Now let’s discuss a variation of the squitters that I’m all too familiar with. (And it’s not too late to switch to a game of Solitaire, by the way.) When you have the shits you’re running to the toilet six times a day. But when you have tropical spru, you’re making a bee-line to the toilet just three times a day. This elusive disease, tropical spru, is also known as PIMS or Post Infective Malabsorption Syndrome. The symptoms are thrice-daily visitations to the WC, with a thirty-second warning beforehand. Not nice. But here’s a funny thing: most doctors have never heard of it. And stool and blood tests don’t detect it. “Doctor, Doctor, I’ve got the shits!” “No you haven’t.” Yes I have.” No…” Because of this quandary, I suffered from PIMS for over a year, taking intermittent doses of Imodium but never actually getting cured. When I finally did find a doctor familiar with the disease, I was, to put it mildly, most relieved. Ecstatic, even. Solid shits at last! Hallelujah! It had taken a month of daily dosages of Tetracycline and Folic Acid, but it had done the trick. I’ve mentioned this disease because if you are unfortunate enough to contract it, you’ll have some idea of how to get shot of it.

Well, that’s it. Unsettling? Yes. Unpleasant? Yes, to say the least. But, something that may just mean the difference between months of discomfort, and good health. And on that upbeat note I’ll sign off, with a promise that my next blog post will on a nice, wholesome, family-oriented topic. 


In my new book, EFL minus the B.S. (now on Amazon) I have touched on this theme, along with many others. In the book you’ll find answers to these questions: How can I get an overseas English-teaching job? Why in the hell would I want to get an overseas teaching job? How can I survive that job once I’ve got it?

Tuesday, 18 June 2013



Living in a corrupt country requires a few mental adjustments on the part of the expat. Just how do you deal with the corrupt practices you encounter daily? The demands for bribes from every bureaucrat you need to process a visa, a work permit, a driving licence? Under-the-counter payments for permission to rent a new residence, buy a house, open a business, to get married, or to register a birth? Do you refuse to pay out? Do you try and negotiate? Do you indignantly report the demand to the bureaucrat’s superiors? Do you meekly agree and pay up?

You could always refuse to pay out, of course, but this invariably has one result. Your request for a visa, licence, document or whatever is shelved, and nothing will be done about it. Ever. It’s all done very nicely though. “Well Sir, your request is under consideration. Please come back in three months for the decision.” Three months later: “Your request is under consideration. Please come back in….”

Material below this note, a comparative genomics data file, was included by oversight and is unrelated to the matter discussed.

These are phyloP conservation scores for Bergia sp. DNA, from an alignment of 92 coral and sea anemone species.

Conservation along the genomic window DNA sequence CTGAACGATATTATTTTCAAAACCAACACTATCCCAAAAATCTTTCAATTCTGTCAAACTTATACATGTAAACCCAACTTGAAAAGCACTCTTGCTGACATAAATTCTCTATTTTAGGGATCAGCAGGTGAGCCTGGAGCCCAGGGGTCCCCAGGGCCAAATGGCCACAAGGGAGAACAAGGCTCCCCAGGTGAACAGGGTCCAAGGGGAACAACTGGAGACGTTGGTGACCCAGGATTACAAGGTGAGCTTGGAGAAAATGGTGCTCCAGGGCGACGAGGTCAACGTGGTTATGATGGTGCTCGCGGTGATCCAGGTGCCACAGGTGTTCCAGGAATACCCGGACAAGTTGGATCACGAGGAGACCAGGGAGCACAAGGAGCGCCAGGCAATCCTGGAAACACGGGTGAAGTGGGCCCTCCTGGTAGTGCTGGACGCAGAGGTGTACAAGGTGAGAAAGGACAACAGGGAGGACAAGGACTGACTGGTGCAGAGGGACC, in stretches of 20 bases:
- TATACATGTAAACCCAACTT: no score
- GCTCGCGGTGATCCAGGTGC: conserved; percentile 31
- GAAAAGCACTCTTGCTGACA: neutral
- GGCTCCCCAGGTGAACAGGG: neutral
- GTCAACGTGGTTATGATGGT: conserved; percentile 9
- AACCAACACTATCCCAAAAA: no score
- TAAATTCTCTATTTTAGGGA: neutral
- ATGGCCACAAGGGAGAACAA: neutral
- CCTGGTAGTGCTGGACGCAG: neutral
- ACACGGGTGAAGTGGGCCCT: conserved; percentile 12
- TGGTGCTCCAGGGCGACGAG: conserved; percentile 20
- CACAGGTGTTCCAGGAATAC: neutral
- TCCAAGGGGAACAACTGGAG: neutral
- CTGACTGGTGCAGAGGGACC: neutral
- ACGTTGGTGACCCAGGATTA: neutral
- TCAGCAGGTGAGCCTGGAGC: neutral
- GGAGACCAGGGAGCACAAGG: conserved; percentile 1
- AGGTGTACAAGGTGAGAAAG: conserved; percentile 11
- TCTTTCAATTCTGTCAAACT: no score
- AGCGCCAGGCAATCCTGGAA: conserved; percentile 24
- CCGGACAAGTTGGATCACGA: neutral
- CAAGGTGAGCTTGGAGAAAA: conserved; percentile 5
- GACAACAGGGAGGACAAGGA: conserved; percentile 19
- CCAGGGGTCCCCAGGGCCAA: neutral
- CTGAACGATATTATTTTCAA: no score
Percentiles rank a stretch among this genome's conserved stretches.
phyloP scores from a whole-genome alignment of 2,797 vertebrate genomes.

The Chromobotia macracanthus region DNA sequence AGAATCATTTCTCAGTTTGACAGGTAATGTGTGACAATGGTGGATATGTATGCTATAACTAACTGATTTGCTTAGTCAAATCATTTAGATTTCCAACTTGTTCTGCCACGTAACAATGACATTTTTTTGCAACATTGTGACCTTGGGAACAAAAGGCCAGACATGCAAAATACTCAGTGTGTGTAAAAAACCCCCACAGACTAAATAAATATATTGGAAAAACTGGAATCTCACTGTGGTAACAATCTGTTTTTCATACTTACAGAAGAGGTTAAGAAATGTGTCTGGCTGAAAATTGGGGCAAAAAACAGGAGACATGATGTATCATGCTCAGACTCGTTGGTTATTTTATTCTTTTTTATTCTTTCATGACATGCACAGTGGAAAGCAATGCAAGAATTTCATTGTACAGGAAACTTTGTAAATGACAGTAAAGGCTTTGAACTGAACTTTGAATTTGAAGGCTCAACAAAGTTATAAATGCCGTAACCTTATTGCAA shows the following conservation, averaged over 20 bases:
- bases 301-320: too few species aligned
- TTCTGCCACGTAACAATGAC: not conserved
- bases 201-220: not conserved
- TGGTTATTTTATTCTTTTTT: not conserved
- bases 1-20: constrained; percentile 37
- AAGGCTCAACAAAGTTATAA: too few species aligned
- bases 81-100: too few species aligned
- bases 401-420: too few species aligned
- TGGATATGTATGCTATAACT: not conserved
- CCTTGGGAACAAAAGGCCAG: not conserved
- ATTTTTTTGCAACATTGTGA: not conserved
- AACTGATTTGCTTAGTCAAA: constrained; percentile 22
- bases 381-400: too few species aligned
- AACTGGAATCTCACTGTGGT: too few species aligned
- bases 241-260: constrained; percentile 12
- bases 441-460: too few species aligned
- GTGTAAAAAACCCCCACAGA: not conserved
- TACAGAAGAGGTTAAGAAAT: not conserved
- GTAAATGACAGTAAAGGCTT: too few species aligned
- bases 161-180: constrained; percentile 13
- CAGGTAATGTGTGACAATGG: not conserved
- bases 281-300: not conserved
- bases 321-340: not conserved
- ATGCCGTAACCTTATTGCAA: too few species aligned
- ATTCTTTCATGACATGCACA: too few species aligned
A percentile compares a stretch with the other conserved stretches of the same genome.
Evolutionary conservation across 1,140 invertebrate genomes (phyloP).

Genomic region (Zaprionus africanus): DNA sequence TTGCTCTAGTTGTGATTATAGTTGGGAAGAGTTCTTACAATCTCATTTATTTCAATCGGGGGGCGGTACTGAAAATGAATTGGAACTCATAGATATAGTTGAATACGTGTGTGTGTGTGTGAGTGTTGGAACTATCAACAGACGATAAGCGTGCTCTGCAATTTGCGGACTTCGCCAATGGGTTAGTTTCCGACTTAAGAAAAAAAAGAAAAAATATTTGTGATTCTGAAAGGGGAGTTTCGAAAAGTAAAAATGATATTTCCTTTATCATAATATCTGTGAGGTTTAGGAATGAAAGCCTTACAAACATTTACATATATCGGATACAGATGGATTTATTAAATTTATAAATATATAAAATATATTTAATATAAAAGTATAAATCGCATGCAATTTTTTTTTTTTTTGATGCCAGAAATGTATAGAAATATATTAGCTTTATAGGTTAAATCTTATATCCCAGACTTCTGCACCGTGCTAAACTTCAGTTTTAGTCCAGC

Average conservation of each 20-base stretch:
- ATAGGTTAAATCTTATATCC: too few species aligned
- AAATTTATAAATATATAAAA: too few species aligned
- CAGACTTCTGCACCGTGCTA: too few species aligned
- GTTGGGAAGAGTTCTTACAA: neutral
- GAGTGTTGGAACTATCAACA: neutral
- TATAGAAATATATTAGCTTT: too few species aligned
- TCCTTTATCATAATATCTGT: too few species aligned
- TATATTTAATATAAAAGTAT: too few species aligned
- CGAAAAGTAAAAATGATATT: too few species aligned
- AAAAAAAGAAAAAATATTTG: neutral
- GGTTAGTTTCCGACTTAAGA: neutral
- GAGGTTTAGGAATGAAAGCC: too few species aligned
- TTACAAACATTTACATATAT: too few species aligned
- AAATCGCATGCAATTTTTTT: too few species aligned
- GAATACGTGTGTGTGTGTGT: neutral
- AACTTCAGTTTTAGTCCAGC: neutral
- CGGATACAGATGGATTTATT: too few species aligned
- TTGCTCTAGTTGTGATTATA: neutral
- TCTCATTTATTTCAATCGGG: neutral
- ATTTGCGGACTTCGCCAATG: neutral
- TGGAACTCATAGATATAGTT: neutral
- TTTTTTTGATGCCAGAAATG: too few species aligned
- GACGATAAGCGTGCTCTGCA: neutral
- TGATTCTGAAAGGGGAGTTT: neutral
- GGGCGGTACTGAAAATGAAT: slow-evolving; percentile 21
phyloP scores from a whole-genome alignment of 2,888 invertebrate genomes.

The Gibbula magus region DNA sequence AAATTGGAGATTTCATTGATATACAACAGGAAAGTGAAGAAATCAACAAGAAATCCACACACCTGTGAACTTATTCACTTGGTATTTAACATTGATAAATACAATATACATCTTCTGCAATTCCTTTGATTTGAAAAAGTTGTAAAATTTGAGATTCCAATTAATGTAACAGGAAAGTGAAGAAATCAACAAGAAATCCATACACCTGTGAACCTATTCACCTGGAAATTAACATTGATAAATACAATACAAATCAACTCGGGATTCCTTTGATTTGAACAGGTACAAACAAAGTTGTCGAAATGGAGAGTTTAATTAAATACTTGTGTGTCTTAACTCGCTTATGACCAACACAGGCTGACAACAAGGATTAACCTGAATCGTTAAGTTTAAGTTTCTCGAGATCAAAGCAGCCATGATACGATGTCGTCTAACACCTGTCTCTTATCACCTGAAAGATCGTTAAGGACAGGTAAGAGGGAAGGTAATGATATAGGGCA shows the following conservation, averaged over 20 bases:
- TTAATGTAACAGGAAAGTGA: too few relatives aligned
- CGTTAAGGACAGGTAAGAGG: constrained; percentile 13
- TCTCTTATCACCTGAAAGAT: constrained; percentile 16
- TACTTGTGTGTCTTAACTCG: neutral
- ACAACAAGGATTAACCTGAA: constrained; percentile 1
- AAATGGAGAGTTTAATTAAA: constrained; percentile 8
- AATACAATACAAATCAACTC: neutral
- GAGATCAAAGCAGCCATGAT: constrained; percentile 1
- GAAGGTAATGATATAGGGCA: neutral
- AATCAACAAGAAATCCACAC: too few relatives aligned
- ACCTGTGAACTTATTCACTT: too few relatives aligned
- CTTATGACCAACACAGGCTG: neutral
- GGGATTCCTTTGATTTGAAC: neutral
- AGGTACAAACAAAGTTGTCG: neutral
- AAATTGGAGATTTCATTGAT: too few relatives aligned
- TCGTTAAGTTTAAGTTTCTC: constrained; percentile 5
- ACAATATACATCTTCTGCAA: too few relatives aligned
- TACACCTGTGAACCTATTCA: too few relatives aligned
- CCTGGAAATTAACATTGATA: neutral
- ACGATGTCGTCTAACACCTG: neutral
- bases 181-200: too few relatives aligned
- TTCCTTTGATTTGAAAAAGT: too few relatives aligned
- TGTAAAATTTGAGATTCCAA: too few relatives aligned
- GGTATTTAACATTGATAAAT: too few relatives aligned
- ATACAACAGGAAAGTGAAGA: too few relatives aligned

You could try negotiating the ‘settlement fee’. This is occasionally successful; I’ve done it a few times, but often been confronted by a fresh demand when I go back to collect the papers.

Dobbing in the corrupt official to his superior is usually not worth your time and energy. One time in the Jakarta Immigration office I took umbrage at what I thought was an unreasonable demand, and loudly demanded to talk to the boss. The boss was pleasant and sympathetic, but ended up telling me that Mr Haryanto’s request for $50 was indeed wrong; the correct processing fee was actually $65.(Indonesia holds pride of place in the list of the most corrupt countries in Asia.)

I once asked the boss of my school how he dealt with corruption. “It’s no big deal,” he said. “It’s not worth getting hot and bothered over. I just look on it as a kind of informal taxation. Which would you rather do? Pay the official taxation rate of 28%, or bribe the tax inspectors and pay 18%?”

I went through the usual stages that any expat goes through. At first I bridled at the thought of paying out any corruption money, and fought it every inch of the way. That got me absolutely nowhere. Then I began begrudgingly paying out, and simmered with indignation for the next few days. Finally I adopted the “c’est la vie” attitude, and paid up without a second’s thought. If $85 is what it takes to get the deal done, then $85 it is. Go with the flow. It’s the recipe for a trouble-free stay, equally true whether it be corruption payouts, over-charging, perceived injustices, inferior working conditions, and the like. Just don’t let it bother you. You’re not back home now. You’re in a country where this kind of thing is normal, accepted, and a fact of daily life. Get used to it.


My new book, EFL minus the B.S. (now available on Amazon) is my take on the English teaching game world-wide. From applying for a job, living overseas, work permits, management and mismanagement, classroom dynamics, teens’ and children’s classes, to sex and the single teacher.